11 August 2008

Jerusalem: Saving the Russian Library

For many of its patrons, Jerusalem's Russian Library is a cultural and spiritual home. The largest public Russian-language library outside the FSU holds some 100,000 volumes and it is the largest depository of books translated from Hebrew to Russian.

The library's history, resources and relocation fight are detailed in this Jerusalem Post story.

Among its resources:

- The only archive of Russian newspapers published in Israel since 1990.

- Early 20th century collections brought by Russian Jews, including books now out of print and destroyed during the Revolution and Stalin.

- Books translated from Yiddish to Russian.

- Russian-language books published in Israel in literature, theater, art, music, mathematics, philosophy, history, Judaism and more.

- Famous mathematician Isaak Yaglom's personal collection.

- A section devoted to Yiddish theater director Solomon Mikhoels, murdered by the KGB, who performed Shakespeare for Stalin.

- A 5,000-item rare books collection.

- A self-help book collection.

- Collections of rare Soviet journals from Stalin's time.

- A section of anti-Semitic Soviet books from the 1970s, many written by Jews.

The library also offers many clubs and events. Israeli writers present translations of books, and Russian-language writers from abroad present new books. After school activities attract hundreds of children.

How did this institution develop? Established by library director Clara Elbert (who made aliyah in 1990) with 300 personal books, she also received donations from individuals and such institutions as Yad Vashem, the National Library and the Joint Distribution Committee. She fought to establish a library and literary center like the one she worked at in Moscow, a gathering place for artists and writers.

Because so many people bring in books today, the library sends duplicates to Tel Aviv's Russian government cultural center, and even to Russian libraries in the US and Russia. Some books brought to Israel no longer exist in the FSU, and Moscow's Lenin and foreign libraries have established loan programs with the library.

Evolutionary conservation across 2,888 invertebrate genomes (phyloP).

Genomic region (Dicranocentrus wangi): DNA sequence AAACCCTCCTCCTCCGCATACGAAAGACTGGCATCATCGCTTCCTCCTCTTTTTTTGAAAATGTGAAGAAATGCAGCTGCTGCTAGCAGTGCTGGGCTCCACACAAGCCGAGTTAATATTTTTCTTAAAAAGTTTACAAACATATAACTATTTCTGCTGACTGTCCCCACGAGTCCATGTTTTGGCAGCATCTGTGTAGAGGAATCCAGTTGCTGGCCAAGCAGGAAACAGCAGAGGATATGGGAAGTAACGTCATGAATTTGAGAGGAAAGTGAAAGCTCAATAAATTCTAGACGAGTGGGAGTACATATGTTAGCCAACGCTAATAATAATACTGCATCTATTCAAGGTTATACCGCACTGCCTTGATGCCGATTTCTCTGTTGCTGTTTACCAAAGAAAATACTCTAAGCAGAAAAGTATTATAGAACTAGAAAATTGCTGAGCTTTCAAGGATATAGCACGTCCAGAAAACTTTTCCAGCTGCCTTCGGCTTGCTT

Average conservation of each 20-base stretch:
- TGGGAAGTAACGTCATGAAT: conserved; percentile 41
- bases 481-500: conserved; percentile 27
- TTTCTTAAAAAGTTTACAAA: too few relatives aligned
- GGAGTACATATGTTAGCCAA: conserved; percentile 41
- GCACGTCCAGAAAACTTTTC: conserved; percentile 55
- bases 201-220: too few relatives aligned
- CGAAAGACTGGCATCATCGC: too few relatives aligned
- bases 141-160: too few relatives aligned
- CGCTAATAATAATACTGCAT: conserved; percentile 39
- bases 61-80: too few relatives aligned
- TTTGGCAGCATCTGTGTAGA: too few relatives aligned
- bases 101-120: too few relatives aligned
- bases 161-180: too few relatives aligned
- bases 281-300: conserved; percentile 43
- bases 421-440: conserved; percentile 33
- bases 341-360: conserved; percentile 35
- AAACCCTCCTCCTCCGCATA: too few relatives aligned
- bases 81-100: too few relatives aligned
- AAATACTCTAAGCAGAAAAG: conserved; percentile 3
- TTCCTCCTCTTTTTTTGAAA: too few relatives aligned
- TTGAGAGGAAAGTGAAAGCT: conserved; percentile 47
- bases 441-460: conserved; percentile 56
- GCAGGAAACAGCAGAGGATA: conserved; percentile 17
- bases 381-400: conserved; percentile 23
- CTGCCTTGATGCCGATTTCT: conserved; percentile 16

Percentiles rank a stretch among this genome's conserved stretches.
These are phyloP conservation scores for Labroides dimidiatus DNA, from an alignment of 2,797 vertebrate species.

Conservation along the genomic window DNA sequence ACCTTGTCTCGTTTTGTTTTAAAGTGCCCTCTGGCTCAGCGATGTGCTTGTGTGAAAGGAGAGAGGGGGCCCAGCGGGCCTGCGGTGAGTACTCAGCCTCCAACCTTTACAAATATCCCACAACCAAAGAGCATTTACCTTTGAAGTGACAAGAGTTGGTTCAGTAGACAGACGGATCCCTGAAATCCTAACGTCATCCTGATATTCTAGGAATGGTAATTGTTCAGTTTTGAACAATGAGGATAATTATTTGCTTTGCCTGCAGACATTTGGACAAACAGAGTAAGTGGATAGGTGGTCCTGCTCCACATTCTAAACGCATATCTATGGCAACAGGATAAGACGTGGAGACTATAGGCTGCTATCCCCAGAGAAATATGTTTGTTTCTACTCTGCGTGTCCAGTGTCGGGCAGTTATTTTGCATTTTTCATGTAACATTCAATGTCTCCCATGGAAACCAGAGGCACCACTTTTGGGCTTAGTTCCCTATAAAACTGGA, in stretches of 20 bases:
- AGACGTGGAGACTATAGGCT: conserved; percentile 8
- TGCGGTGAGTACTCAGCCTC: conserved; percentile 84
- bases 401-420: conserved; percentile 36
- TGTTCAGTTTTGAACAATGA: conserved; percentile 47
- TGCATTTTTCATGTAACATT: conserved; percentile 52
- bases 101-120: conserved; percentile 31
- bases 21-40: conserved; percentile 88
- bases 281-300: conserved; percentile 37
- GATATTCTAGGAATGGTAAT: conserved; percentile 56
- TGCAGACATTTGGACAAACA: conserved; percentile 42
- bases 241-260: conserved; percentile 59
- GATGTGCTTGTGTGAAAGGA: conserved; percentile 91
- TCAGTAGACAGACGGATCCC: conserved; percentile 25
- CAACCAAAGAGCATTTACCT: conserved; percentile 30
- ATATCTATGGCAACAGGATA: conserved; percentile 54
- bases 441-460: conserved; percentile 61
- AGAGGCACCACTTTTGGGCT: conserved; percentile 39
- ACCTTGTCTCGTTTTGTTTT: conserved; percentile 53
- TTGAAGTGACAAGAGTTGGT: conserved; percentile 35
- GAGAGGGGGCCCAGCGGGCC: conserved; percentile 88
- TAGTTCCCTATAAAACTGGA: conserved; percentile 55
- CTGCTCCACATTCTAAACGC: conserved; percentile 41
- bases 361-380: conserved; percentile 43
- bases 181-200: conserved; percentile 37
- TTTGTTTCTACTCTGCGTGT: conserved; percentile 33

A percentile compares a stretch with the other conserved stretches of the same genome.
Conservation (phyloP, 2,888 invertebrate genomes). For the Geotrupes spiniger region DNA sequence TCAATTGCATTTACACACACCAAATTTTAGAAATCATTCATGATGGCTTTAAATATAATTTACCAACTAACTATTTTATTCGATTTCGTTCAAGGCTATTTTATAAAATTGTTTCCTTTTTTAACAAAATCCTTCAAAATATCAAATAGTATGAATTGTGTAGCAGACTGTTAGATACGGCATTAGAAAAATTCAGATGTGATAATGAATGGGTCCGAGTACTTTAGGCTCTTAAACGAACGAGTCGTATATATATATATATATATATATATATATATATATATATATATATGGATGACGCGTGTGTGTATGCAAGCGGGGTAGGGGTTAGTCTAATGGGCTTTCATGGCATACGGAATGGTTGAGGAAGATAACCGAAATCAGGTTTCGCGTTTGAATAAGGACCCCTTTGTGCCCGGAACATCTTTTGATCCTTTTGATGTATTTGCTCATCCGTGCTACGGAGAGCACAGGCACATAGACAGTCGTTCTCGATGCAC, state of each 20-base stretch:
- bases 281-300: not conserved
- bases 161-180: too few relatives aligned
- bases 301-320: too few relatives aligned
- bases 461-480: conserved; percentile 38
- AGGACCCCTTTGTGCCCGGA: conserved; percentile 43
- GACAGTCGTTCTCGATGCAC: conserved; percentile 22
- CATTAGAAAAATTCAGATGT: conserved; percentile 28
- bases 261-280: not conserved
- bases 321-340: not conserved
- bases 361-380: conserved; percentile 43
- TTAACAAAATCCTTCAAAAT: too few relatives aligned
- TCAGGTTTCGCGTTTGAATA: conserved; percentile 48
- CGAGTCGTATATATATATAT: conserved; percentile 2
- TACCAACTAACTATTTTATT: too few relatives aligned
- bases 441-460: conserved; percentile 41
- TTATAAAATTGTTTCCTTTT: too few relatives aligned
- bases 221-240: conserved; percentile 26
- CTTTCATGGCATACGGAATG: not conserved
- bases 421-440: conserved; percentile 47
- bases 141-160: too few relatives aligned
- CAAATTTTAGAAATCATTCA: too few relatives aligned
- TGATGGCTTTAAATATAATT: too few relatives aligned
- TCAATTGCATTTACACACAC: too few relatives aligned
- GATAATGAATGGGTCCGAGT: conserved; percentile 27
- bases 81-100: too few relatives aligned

And it has just completed a fight for the proper relocation of its resources.

"This library is the symbol of 100 years of Russian-Jewish life," explains Dina Kazhdan of Shatil, the New Israel Fund's empowerment and training center for NGOs. Shatil worked with the Coalition for the Survival of the Russian Library, a group of cultural organizations and figures fighting for the library's proper relocation.

"Russian Jewry didn't bring out gold when it left Russia, it brought its libraries. Without them, there's no way for us to understand the core of Russian Jewry," she adds.

The battle started when its current location was supposed to be vacated by September 1 and, although the city had a year to plan the move, no appropriate location for the collections and its activities had been found.

According to Belotsky, the municipal Library Department had first planned to transfer the contents of the three-and-a-half-story Zuckerman building into a not-yet-renovated supermarket warehouse in the Shukanyon on Rehov Agrippas. In that scenario, the books would not have been on display and the building would have served as a storage facility. At one stage, the municipality was even asking the library's members to take home 20 books each, which would have effectively dispersed the collection.
Read the complete story, and a possibly hopeful resolution, at the link above.

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